The variability of ruthenium in chromite from chassignite and olivine-phyric shergottite meteorites: New insights into the behavior of PGE and sulfur in Martian magmatic systems

1Raphael J. Baumgartner, 1Marco L. Fiorentini, 2,3David Baratoux, 4Ludovic Ferrière, 5Marek Locmelis, 6Andrew Tomkins, 7Kerim A. Sener
Meteoritics &Planetary Science (in Press) Link to Article [DOI: 10.1111/maps.12795]
1School of Earth and Environment, Centre for Exploration Targeting, ARC Centre of Excellence for Core to Crust Fluid Systems, The University of Western Australia, Crawley, Australia
2Géosciences Environnement Toulouse, CNRS, IRD and University of Toulouse, Toulouse, France
3Institut Fondamental d’Afrique Noire Cheikh Anta Diop, Dakar, Senegal
4Natural History Museum Vienna, Vienna, Austria
5Department of Geosciences and Geological and Petroleum Engineering, Missouri University of Science & Technology, Rolla, Missouri, USA
6School of Geosciences, Monash University, Melbourne, Australia
7Matrix Exploration Pty Ltd, Armadale, Australia
Published by arrangement with John Wiley & Sons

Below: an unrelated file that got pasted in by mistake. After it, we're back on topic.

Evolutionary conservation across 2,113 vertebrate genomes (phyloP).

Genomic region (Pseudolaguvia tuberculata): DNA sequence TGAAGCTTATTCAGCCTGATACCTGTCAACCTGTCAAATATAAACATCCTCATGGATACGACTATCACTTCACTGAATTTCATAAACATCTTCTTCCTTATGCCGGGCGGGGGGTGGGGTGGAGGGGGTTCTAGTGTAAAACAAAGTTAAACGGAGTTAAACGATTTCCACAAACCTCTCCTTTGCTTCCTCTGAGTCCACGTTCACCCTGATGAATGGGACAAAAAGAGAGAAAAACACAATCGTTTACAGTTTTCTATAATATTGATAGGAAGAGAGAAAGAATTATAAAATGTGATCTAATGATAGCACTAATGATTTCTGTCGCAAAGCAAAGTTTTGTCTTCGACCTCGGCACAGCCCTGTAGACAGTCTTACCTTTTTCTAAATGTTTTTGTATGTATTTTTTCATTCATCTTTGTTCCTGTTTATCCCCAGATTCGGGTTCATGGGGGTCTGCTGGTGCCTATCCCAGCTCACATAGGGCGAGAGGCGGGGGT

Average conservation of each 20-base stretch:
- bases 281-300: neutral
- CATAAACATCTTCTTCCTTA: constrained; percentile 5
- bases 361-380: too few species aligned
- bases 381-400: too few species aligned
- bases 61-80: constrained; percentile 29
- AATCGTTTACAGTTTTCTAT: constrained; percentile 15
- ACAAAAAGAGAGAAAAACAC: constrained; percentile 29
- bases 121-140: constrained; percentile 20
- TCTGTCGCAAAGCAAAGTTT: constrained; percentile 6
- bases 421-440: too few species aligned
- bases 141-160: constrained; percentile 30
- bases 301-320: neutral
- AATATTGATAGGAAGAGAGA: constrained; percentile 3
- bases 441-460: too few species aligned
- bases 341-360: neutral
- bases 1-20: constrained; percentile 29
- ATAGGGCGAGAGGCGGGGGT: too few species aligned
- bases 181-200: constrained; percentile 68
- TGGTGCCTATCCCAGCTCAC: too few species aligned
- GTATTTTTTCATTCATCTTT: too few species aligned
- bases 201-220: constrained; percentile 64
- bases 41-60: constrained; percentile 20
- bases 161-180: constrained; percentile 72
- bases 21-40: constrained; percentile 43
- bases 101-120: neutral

The Martian meteorites comprise mantle-derived mafic to ultramafic rocks that formed in shallow intrusions and/or lava flows. This study reports the first in situ platinum-group element data on chromite and ulvöspinel from a series of dunitic chassignites and olivine-phyric shergottites, determined using laser-ablation ICP-MS. As recent studies have shown that Ru has strongly contrasting affinities for coexisting sulfide and spinel phases, the precise in situ analysis of this element in spinel can provide important insights into the sulfide saturation history of Martian mantle-derived melts. The new data reveal distinctive differences between the two meteorite groups. Chromite from the chassignites Northwest Africa 2737 (NWA 2737) and Chassigny contained detectable concentrations of Ru (up to ~160 ppb Ru) in solid solution, whereas chromite and ulvöspinel from the olivine-phyric shergottites Yamato-980459 (Y-980459), Tissint, and Dhofar 019 displayed Ru concentrations consistently below detection limit (<42 ppb). The relatively elevated Ru signatures of chromite from the chassignites suggest a Ru-rich (~1–4 ppb) parental melt for this meteorite group, which presumably did not experience segregation of immiscible sulfide liquids over the interval of mantle melting, melt ascent, and chromite crystallization. The relatively Ru-depleted signature of chromite and ulvöspinel from the olivine-phyric shergottites may be the consequence of relatively lower Ru contents (<1 ppb) in the parental melts, and/or the presence of sulfides during the crystallization of the spinel phases. The results of this study illustrate the significance of platinum-group element in situ analysis on spinel phases to decipher the sulfide saturation history of magmatic systems.

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